Converting DVD to movies on Mac was a job for Visual Hub, but Tyles from Techspansion discontinued the application. The new born King is: Handbrake! Mac users were happy to work with Visual Hub for years and many are sorry to see the application go, partly because it could do a lot more then converting dvd’s. Yet, Handbrake is a worthy successor when it comes to ripping DVD and the good news is that it works on all major platforms (Mac, Windows, Linux), so everyone can enjoy it. It can select 1 or more chapters to rip and it can convert to a variety of formats, although not as many as Visual Hub could. Handbrake is an open source project and as such limited to freely available codec formats (read: compression methods). However, there is not really a need for most other formats, so Handbrake is a worthy successor to the throne and it is free.
I tested Handbrake, and I must say, I’m really happy with it. No problems, it works fast and easy, even on a MacMini Intel with only 2GB ram. It is certainly very intuitive, with the option to select subtitles. The default format is mp4, which is great, but you can also do a couple of other formats.
List of specifications from the Handbrake site:
- Any DVD-like source: VIDEO_TS folder, DVD image or real DVD (encrypted or unencrypted, but protection methods other than CSS are not supported and must be handled externally with third-party software), and some .VOB and .TS files
- PAL or NTSC
- AC-3, DTS, LPCM or MPEG audio tracks
- File format: MP4, MKV, AVI or OGM
- Video: MPEG-4 or H.264 (1 or 2 passes or constant quantizer/rate encoding)
- Audio: AAC, MP3, Vorbis or AC-3 pass-through (supports encoding of several audio tracks)
- Chapter selection
- Basic subtitle support (burned into the picture)
- Integrated bitrate calculator
- Picture deinterlacing, cropping and scaling
- Grayscale encoding
As you can see, options enough for general use. In other words, this useful app gets a 5/5 star from me!
Why converting a DVD?
Now, why would you want to convert a DVD to a QuickTime or AVI? Copying DVD’s to sell illegal copies? Don’t think so, there goes a lot of time, effort and money into the creation of movies and documentaries and we should respect that. I know it is unfashionable to say so, but I often take up the challenge when being yet again confronted with the indifference and disrespect towards artists. I really think that video makers and artists in general have the right to make money with their work. Most of them have it difficult to make ends meet, and it is an issue of respect for the effort that artists make to entertain the general people. At least that is my idea about it and I’m sure that the makers of Handybrake did not create this app to steal artwork. Here is a post from the Handbrake folks that shows to a large extend what their motives are.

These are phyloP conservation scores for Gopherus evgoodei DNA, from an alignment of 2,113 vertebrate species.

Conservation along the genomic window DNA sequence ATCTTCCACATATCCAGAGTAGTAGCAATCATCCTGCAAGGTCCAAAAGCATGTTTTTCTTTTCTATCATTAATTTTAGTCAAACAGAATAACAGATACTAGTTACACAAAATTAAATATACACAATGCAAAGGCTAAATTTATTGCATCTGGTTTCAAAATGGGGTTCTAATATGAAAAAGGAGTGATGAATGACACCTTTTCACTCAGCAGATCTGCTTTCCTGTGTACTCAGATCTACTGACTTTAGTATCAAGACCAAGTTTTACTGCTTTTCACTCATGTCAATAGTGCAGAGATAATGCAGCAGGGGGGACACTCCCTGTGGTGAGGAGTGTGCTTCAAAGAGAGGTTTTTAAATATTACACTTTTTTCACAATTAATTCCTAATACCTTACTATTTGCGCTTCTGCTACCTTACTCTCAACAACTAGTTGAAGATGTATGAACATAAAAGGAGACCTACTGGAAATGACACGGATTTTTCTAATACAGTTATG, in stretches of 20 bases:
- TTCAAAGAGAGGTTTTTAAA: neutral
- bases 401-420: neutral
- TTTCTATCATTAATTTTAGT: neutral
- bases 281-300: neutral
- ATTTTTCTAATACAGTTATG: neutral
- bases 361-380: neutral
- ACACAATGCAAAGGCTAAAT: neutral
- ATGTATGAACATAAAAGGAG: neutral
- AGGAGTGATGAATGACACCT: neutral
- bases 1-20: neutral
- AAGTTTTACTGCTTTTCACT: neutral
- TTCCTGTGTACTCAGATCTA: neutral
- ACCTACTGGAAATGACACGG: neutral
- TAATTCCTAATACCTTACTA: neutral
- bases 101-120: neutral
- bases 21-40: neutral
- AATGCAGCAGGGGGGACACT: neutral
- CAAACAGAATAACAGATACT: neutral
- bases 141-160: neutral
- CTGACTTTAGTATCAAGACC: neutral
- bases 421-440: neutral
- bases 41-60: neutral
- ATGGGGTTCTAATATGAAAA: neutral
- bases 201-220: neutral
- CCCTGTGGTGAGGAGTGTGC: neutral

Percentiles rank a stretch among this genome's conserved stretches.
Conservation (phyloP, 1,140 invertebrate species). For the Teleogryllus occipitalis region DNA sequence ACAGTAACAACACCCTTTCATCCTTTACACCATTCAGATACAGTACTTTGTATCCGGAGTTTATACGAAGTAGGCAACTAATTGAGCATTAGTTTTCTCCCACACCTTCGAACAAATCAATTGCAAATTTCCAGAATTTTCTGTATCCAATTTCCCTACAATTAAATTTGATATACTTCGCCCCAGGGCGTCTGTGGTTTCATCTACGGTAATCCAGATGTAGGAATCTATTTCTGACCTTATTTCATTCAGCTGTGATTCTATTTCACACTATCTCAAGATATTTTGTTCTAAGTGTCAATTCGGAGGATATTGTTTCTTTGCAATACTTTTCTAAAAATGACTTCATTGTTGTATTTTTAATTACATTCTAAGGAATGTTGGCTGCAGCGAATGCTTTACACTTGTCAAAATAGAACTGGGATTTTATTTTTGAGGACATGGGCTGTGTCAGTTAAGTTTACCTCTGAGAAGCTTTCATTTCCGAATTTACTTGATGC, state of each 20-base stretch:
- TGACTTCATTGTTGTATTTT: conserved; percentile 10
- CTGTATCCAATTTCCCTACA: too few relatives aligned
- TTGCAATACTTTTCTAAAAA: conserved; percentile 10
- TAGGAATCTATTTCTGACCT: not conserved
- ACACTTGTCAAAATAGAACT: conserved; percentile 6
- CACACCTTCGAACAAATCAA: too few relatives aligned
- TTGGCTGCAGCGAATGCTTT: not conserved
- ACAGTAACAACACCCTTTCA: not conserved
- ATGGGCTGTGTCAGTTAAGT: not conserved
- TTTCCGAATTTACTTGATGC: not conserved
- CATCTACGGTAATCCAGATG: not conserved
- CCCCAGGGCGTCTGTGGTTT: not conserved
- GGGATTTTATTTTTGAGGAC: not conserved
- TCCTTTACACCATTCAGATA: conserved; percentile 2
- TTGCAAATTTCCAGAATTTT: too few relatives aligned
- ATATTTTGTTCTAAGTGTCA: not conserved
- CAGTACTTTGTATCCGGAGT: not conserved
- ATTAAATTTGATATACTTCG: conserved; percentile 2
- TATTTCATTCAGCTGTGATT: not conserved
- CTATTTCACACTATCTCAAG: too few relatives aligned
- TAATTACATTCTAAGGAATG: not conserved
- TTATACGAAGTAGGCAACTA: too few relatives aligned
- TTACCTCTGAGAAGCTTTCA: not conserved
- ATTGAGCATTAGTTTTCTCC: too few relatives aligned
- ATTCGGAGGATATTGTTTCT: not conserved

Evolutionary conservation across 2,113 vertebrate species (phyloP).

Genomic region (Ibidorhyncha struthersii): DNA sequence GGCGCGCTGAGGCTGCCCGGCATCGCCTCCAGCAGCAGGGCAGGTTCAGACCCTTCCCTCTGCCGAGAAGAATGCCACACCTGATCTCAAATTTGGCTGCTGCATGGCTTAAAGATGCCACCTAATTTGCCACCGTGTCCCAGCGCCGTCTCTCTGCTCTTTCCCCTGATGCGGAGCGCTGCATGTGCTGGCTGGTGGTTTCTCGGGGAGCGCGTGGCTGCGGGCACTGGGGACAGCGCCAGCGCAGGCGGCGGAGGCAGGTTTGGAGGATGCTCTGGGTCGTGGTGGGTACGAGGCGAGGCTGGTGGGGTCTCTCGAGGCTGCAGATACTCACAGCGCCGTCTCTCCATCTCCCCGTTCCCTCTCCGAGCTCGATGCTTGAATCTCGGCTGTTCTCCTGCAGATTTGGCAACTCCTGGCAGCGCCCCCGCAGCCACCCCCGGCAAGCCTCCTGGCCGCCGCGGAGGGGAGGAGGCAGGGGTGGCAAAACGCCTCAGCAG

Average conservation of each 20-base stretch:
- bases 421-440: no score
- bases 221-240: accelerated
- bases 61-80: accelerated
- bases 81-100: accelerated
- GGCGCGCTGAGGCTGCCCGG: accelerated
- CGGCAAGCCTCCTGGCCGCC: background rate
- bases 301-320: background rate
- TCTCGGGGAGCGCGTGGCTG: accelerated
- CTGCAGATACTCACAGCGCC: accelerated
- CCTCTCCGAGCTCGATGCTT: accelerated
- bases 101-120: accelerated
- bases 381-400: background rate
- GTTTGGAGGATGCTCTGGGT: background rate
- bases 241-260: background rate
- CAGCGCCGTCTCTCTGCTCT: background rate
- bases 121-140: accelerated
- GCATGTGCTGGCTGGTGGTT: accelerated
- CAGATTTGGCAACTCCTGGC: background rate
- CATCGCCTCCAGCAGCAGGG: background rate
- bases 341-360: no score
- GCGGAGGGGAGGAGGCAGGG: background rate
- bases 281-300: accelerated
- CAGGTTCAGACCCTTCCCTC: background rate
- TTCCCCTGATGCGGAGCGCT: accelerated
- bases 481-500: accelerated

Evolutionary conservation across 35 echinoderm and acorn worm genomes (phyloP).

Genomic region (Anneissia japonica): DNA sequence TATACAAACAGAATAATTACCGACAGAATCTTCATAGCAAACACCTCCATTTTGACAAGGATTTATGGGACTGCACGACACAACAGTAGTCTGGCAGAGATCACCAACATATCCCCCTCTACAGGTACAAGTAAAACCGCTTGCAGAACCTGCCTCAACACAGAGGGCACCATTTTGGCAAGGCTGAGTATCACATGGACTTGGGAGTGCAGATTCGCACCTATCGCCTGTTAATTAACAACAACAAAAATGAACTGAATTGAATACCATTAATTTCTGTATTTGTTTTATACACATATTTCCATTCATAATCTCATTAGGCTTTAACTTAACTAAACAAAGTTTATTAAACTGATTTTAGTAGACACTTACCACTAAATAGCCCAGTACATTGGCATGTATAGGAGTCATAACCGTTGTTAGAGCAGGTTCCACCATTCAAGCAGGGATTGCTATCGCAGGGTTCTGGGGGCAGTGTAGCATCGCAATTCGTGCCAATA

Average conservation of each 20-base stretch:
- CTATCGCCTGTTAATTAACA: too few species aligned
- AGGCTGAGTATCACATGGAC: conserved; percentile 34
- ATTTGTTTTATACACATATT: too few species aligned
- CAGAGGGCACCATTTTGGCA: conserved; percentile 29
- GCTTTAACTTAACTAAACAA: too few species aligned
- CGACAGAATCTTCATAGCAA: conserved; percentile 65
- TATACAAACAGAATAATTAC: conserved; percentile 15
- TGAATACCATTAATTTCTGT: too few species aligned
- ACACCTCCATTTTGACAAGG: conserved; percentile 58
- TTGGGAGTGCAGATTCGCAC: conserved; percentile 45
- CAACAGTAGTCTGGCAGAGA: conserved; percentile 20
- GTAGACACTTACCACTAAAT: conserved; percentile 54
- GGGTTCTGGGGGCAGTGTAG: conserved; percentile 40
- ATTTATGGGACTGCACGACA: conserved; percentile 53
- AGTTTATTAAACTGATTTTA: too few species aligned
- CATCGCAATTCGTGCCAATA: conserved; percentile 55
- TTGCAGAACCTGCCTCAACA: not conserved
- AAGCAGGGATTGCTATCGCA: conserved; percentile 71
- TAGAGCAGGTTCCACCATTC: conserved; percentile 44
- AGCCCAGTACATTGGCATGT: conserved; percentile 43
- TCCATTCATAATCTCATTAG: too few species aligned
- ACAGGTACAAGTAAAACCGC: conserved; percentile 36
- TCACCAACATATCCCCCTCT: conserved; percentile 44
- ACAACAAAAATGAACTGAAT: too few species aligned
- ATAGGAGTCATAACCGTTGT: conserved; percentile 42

Instead, ripping dvd to movies is interesting when you want to illustrate an idea or concept in an educational project like a video, Flash or Powerpoint presentation by showing little pieces of a movie or a documentary. And it is invaluable as a tool for art students to play around and experiment with film footage.
Some general rules about the use of copyrighted material
- For students: At home, as a student, you can actually do what you like with footage as long as it stays at home and you do not organize large gatherings to show off the work. It is a bit arbitrary to establish what an organized gathering is, but let’s say you cannot turn your living room into a cinema.
- Teachers: Within a closed circle, like a school or University is acceptable to use footage, provided it is an educational project kept within the confinements of the school itself.
Preferably, you ask permission from the rightful owner of the creation, but if that is not possible, you could risk it. You always need to mention the source in your work.
- Endwork master degree or similar: If you use copyrighted footage in your end work as a student for a master degree or something similar, you do need to ask permission from the author(s) and name the rightful source(s), because your work will be archived for years to come and might turn up later publicly.
- Visual art projects: Using existing footage in visual art projects is tricky business. It depends on the context in which the footage is used. You should inform yourself through proper channels because it is a gray area which can lead to all sorts of problems. On YouTube, you see a lot of videos using footage from other sources and in most cases it is illegal, but there are so many of them that the rightful owners generally don’t bother.
- Commercial projects: Legally, you cannot use pieces of movies for commercial projects without written permission, unless you own the rights yourself. You have to obtain the rights by contacting the agency or the creator directly and it usually involves paying a fee.
This is very important: If you omit naming the source, when using copyrighted material, you actually claim that it is your own. In fact, at many universities, you can be thrown out for using a source without naming it, being it text, images or video because it is regarded as dishonorable to refuse credit to the rightful source.
Inform yourself beforehand
Ruling differs per country, therefore check with a specialized lawyer or official body if in doubt. Don’t take my word for what is acceptable and what not.
But I do know that if you contact the author directly and it is for educational purposes, they generally grant permission without the payment of royalties. Independent authors often are happily surprised that someone has the courtesy to ask permission and as a result, they can do little else but grant permission as a reward. Don’t shoot me if someone refuses, though 🙂
Anyway, make it a habit of asking permission, it will give everybody a good feeling.